Anyone who watches horror movies regularly knows just how creepy scarecrows can be. On the flip side, sometime they're fun, and decorated in a country-cute style, or silly like the lovable "If I only had a brain" type in The Wizard of Oz. Although they haven't always looked the way they do now, scarecrows have been around a long time and have been used in a number of different cultures.
In the fields of ancient Greece, wooden statues were placed in the fields, carved to represent Priapus. Although he was the son of Aphrodite, Priapus was also hideously ugly, and his most prominent feature was his constant (and huge) erection. Birds tended to avoid fields where Priapus resided, so as Greek influence spread into Roman territory, Roman farmers soon adopted the practice.
Pre-feudal Japan used different kinds of scarecrows in their rice fields, but the most popular one was the kakashi. Old dirty rags and noisemakers like bells and sticks were mounted on a pole in the field and then lit on fire. The flames (and presumably, the smell) kept birds and other animals away from the rice fields. The word kakashi meant "something stinky." Eventually, Japanese farmers began making scarecrows that looked like people in raincoats and hats. Sometimes they were equipped with weaponry to make them look even more frightening.
(Note: There is one school of thought that states that rotten meat was hung on these as well; however, with crows and other such carrion eaters, it seems more logical that they would come TO the scarecrows, rather than staying away. This is mentioned in numerous secondary sources, but there do not appear to be any primary sources that verify the claim of the rotten meat being hung on the kakashi.)
During the Middle Ages in Britain and Europe, small children worked as crow-scarers. Their job was to run around in the fields, clapping blocks of wood together, to frighten away birds that might eat the grain. As the medieval period wound down and populations decreased due to plague, farmers discovered there was a shortage of spare children to scamper around shooing birds away. Instead, they stuffed old clothes with straw, placed a turnip or gourd up on top, and mounted the figure in the fields. They soon found that these lifelike guardians did a pretty good job of keeping crows away.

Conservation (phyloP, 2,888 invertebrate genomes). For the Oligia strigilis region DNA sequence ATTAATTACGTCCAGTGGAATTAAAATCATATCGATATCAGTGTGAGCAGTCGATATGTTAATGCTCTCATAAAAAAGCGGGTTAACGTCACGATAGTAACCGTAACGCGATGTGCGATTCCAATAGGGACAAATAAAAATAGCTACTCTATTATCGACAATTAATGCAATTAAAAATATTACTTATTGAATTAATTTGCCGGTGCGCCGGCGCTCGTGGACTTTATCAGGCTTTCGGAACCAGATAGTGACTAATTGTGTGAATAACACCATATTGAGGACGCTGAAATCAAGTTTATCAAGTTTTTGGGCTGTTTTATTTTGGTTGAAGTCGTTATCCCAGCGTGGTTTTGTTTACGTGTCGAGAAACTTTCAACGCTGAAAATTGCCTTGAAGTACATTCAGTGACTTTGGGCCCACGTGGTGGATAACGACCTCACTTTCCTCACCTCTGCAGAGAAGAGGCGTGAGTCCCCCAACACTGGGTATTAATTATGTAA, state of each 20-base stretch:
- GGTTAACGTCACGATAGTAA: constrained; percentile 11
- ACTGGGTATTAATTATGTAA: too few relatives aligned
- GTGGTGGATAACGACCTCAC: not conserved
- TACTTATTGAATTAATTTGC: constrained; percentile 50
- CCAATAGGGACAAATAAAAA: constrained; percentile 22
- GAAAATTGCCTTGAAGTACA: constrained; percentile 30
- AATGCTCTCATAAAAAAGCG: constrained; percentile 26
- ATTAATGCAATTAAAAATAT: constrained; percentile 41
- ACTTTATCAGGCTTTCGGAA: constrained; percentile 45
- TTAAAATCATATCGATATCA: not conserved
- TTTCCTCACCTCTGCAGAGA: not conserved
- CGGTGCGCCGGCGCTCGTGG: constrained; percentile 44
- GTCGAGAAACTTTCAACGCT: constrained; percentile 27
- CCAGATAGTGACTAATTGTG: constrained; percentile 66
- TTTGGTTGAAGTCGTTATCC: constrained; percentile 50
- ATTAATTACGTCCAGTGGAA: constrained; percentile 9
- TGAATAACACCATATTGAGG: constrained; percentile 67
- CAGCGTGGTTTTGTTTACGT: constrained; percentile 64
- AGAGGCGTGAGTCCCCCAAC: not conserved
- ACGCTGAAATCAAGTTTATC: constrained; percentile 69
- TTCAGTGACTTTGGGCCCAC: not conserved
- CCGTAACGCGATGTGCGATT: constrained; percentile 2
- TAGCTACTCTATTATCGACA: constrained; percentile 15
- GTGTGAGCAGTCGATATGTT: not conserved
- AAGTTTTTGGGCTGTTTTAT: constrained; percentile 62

Scarecrows are also found in Native American cultures. In some parts of what is now Virginia and the Carolinas, before the white man arrived, adult men sat on raised platforms and shouted at birds or ground animals that came near the props. Some native tribes discovered that soaking corn seeds in a poisonous herb mixture deterred birds as well, although one has to wonder how the corn would taste to people. In the Southwest, some Native American children had contests to see who could make the most frightening scarecrow, and the Zuni tribe used lines of cedar poles strung with cords and animal skins to keep the birds away.
Scarecrows also came to North America as waves of emigrants left Europe. German settlers in Pennsylvania brought with them the bootzamon, or bogeyman, which stood guard over the fields. Sometimes a female counterpart was added to the opposite end of the field or orchard.
During the heyday of America's agricultural period, scarecrows became popular, but following World War II, farmers realized they could accomplish a lot more by spraying their crops with pesticides like DDT. This went on until the 1960s, when it was discovered that pesticides are actually bad for you. Nowadays, although you don't see a lot of scarecrows guarding fields, they're extremely popular as a fall decoration. In more rural countries, scarecrows are still in use.